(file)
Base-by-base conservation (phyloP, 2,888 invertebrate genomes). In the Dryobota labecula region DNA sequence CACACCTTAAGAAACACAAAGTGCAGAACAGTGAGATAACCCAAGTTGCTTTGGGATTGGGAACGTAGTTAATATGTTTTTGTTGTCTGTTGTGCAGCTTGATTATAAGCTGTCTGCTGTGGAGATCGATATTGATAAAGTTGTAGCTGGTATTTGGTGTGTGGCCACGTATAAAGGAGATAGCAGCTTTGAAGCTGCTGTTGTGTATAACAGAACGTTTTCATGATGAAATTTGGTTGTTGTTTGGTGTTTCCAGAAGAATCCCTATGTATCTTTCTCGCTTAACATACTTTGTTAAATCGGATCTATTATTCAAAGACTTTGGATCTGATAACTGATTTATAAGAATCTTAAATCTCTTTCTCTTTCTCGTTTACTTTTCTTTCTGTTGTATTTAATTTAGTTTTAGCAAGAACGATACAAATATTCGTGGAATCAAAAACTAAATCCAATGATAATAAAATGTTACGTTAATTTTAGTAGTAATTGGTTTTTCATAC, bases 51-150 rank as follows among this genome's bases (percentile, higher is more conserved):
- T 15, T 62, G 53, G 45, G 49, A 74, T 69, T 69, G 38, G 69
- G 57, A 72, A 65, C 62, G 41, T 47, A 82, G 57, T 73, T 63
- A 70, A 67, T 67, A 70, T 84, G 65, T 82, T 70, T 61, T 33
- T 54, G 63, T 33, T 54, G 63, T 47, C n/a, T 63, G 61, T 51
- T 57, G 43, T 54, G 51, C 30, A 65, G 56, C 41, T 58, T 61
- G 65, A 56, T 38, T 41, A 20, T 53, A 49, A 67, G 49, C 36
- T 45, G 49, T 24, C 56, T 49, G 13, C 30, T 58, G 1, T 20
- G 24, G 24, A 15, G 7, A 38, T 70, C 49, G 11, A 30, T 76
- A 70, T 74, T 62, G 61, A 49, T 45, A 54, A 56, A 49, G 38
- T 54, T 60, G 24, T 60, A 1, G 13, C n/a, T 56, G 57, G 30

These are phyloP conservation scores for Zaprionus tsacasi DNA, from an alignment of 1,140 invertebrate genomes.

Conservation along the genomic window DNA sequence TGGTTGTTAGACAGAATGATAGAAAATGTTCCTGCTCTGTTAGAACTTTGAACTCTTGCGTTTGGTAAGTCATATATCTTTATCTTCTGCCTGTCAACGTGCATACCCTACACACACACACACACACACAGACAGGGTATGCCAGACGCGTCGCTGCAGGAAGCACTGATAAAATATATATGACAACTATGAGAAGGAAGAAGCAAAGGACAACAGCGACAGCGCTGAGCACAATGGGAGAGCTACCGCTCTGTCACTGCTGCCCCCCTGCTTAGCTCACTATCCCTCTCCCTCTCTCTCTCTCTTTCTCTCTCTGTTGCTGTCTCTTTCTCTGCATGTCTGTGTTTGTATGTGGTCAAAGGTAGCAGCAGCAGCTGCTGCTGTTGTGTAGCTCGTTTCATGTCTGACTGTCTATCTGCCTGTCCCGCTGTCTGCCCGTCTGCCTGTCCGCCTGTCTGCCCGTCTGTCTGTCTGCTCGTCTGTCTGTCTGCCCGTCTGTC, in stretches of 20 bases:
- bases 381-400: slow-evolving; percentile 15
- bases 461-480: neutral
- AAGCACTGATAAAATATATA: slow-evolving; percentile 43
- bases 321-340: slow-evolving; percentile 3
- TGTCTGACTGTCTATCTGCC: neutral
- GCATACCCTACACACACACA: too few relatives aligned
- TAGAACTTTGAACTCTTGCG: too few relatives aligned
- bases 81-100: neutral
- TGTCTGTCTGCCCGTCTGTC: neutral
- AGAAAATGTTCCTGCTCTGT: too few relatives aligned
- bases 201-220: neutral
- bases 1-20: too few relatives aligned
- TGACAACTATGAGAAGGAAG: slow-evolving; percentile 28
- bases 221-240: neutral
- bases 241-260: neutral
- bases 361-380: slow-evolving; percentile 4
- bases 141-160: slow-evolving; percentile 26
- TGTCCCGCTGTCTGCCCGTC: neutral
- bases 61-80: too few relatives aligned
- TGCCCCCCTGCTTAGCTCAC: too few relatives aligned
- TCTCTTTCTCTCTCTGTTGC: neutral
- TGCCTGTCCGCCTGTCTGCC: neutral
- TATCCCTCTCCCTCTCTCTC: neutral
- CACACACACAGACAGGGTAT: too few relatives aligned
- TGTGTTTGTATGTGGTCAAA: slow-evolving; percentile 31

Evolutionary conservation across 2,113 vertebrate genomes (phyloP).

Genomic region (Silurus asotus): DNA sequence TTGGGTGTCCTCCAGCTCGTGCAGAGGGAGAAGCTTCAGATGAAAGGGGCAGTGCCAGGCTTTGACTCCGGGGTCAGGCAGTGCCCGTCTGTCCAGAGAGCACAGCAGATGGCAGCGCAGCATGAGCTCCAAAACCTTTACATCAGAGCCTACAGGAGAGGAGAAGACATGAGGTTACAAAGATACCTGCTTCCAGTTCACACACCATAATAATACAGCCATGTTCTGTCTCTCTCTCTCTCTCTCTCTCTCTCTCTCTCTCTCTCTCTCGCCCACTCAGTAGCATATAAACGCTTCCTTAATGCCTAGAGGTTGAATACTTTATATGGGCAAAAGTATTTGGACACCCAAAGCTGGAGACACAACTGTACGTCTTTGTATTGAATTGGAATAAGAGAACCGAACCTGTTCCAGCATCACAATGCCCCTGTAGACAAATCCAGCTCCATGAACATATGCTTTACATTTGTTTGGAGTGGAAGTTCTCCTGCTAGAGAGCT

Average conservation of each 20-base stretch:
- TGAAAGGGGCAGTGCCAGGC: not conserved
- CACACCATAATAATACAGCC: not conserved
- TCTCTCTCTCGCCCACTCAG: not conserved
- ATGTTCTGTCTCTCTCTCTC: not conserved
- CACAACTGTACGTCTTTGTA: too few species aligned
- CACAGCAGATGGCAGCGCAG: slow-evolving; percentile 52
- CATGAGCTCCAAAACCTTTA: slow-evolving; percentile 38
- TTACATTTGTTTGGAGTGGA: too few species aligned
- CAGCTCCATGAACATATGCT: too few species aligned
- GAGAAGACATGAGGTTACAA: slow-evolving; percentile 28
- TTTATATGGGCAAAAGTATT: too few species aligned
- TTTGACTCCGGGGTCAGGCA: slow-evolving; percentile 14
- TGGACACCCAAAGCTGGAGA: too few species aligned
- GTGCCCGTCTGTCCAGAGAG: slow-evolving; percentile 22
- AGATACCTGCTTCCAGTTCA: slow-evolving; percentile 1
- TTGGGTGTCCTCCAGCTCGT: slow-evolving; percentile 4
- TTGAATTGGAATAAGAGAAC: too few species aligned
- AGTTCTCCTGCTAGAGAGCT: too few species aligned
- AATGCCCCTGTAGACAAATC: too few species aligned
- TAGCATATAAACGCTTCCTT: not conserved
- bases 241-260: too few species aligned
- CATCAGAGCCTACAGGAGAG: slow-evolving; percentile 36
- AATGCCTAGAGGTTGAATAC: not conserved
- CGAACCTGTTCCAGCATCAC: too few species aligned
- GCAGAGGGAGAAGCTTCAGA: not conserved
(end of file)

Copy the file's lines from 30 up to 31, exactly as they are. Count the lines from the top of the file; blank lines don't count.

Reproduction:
- bases 141-160: slow-evolving; percentile 26
- TGTCCCGCTGTCTGCCCGTC: neutral